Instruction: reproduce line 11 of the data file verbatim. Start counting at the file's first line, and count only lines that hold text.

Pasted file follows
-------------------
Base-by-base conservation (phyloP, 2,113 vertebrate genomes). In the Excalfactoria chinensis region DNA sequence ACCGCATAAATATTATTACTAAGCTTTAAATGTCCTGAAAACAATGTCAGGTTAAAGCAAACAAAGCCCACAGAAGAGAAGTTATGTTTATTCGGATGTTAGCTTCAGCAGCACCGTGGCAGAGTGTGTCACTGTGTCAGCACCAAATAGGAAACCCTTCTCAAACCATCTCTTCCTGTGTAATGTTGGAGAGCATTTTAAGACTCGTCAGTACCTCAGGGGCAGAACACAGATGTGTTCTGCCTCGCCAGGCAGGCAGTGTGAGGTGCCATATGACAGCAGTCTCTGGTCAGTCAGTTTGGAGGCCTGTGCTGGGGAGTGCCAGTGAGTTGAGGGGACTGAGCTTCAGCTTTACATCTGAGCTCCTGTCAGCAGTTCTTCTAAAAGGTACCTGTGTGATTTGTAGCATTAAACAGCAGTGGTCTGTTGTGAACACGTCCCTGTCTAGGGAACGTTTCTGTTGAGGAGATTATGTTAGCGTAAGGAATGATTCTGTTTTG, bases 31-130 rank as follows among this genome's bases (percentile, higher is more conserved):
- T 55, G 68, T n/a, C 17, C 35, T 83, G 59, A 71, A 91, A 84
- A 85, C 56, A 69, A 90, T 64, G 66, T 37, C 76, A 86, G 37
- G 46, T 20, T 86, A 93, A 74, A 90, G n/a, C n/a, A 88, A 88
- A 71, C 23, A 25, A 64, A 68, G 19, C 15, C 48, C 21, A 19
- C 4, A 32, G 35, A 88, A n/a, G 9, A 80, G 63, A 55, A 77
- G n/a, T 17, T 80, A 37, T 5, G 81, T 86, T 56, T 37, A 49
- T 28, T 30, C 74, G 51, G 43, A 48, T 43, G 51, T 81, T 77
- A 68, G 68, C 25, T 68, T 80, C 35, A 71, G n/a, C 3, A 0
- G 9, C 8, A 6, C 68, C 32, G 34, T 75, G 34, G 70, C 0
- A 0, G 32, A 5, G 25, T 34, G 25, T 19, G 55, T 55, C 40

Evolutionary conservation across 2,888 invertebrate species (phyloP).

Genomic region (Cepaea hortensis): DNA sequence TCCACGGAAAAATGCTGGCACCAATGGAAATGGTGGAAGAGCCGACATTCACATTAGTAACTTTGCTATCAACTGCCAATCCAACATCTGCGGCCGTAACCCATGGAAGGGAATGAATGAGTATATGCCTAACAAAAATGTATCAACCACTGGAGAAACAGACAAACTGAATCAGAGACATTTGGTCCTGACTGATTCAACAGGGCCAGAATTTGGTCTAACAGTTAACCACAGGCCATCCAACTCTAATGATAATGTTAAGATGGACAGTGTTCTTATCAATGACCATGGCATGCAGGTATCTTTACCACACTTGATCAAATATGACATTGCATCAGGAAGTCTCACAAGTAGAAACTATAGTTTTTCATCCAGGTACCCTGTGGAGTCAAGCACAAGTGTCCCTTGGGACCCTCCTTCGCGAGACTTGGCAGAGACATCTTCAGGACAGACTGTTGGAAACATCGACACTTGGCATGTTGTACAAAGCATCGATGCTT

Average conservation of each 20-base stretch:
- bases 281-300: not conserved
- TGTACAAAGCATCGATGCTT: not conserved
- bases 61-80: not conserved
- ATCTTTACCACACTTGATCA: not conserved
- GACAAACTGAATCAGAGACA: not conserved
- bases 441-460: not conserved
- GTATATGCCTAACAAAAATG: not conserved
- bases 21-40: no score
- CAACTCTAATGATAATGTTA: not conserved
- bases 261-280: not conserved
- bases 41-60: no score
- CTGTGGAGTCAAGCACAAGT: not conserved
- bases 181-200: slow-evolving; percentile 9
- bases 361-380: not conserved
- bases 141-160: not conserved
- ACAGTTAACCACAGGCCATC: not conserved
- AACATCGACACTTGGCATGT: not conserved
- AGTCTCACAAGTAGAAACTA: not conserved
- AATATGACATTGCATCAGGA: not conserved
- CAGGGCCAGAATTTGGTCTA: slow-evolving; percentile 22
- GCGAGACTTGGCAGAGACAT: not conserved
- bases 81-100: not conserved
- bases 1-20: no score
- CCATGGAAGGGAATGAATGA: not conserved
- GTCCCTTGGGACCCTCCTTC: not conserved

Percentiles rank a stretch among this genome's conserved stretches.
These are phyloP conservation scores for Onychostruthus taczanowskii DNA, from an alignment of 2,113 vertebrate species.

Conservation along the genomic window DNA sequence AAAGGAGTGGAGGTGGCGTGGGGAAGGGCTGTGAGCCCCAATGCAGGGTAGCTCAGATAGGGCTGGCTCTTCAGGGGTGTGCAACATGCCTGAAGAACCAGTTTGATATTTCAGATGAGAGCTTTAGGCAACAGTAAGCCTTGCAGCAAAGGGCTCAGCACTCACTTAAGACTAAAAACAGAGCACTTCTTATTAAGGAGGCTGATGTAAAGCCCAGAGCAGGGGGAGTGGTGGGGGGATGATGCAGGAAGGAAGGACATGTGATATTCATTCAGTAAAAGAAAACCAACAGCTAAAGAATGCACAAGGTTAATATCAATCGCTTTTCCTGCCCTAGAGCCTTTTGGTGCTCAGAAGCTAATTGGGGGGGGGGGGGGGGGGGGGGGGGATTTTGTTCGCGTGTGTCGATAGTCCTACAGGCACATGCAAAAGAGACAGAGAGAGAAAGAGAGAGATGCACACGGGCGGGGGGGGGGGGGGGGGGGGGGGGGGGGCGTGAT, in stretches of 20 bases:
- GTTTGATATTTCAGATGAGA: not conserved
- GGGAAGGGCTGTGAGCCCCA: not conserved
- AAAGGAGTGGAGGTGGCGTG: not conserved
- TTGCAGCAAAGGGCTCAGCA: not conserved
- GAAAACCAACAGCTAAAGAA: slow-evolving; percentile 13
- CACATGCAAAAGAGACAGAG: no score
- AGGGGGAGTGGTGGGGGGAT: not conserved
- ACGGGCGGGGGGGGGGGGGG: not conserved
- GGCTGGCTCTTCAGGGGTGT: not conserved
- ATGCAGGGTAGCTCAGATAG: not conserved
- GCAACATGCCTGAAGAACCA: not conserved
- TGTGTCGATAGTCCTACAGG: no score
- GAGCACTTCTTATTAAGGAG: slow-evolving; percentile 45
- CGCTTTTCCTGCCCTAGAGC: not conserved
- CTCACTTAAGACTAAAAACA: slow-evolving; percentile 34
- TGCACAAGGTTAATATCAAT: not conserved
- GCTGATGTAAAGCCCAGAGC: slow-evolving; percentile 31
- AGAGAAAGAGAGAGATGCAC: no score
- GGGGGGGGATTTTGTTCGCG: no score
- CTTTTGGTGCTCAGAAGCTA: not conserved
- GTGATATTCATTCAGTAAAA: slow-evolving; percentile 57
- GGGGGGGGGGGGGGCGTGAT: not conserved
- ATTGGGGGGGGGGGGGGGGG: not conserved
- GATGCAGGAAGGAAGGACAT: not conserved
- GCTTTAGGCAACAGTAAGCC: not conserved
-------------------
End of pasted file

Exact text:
- A 0, G 32, A 5, G 25, T 34, G 25, T 19, G 55, T 55, C 40